The state’s massive vaccination hubs in New York City should be shut down — so that more community-based sites can be developed to address the dismal disparity in immunization rates, a city councilman argued Sunday.
Councilman Mark Levine (D-Manhattan), who chairs the council’s Health Committee, told The Post on Sunday that his office last week asked the state to consider the move in an effort to bolster lagging vaccination rates in lower-income sections of the Big Apple.
While state-run hubs such as the Javits Center in Manhattan and the Aqueduct Racetrack in Queens “played just an absolutely critical role” earlier in the pandemic, vaccination statistics show the effort needs to pivot, Levine said.
“Right now, we can’t just sit back and wait for people to come to us. We need to take vaccinations to people where they are,” said Levine, who is also running for Manhattan borough president.
“And there are collectively probably several thousand staff in all the mass vaccination hubs in the city, and they should be deployed.”
Levine added in a tweet, “53% of adults in NYC are fully vaccinated.”
“But that # is a citywide average that hides big variations by neighborhood. 19 zip codes are at 70% or more. (mostly wealthy neighbs). 27 zip codes are at 40% or less. (mostly low-income communities of color)
“We can’t ignore this.”
“To close NYC’s vaccine equity gap, it’s time to shut down the mass vax sites (Javits etc) and redeploy the staff to under-vax’d neighborhoods,” Levine said in another tweet.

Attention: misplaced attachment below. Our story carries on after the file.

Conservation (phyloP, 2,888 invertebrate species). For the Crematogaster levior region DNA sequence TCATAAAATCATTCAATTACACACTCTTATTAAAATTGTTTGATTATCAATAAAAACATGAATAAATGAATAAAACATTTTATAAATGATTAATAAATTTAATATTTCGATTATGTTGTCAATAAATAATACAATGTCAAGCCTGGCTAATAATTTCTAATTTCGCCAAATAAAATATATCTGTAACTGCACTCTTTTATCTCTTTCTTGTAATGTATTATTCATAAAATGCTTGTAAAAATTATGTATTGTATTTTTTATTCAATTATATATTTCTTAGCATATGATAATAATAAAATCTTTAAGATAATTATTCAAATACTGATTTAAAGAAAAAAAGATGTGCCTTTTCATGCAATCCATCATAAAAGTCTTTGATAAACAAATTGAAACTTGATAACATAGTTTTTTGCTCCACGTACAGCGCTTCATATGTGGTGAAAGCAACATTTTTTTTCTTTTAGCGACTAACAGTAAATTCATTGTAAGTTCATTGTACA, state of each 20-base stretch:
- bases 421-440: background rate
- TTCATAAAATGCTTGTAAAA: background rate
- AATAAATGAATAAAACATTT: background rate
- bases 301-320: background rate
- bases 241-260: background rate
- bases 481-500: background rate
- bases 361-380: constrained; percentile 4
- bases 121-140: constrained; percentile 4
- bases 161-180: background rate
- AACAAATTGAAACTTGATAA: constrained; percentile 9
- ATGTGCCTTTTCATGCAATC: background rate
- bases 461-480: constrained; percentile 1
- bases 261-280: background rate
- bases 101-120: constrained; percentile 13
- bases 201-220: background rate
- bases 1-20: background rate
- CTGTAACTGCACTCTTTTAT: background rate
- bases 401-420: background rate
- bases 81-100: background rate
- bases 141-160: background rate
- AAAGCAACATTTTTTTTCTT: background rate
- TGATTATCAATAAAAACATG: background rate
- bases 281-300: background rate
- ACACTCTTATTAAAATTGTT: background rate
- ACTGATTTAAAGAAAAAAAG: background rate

“We need more outreach on the ground. We need more vaccination offered in community centers, houses of worship, door to door. Everywhere.”
City data shows that while some Big Apple neighborhoods — including Tribeca, Lennox Hill, Midtown and the Financial District in Manhattan — have seen more than 80 pe rcent of residents receive at least one dose, others lag far behind.
In Far Rockaway, Queens, only 30.7 percent of residents have received at least one dose. In Brooklyn, Borough Park, Canarsie and Brownsville are all below 35 percent, the data shows.
Levine said his office requested a breakdown from the state on the number of vaccinations being doled out at its largest city hubs but has yet to receive one.
Security guards at the Javits Center told The Post on Sunday that the pace of vaccinations at the site has been gradually declining.
Gov. Andrew Cuomo had hailed the opening of massive immunization sites such as those at Medgar Evers College in Brooklyn and York College in Queens in February as “bringing social equity to the situation.”
But a group of clergymen and minority activists ripped the governor earlier this month for using them as “political props” to urge community members to get immunized — while not utilizing their facilities as long-term vax hubs.
A state Health Department spokeswoman said in an e-mailed statement, “New York State continues to administer vaccines as quickly and equitably as possible, utilizing a vast network of providers statewide in addition to our mass vaccination sites.
“Increased efforts to bring shots to local and hard to reach communities include the establishment of over 200 community-based pop-up sites; direct partnerships with houses of worship; five pop-up sites with walk-in appointments for New York City bodega, grocery store, and supermarket workers; and eight new pop-up sites at MTA stations.
“To date, nearly 19 million vaccines have been administered statewide – meaning 53.5% of New Yorkers (and 65% of adults) are at least partially vaccinated, and over 45% (and more than 56% of adults) are fully vaccinated.
“We will continue to do everything possible to make shots available to those who want them.”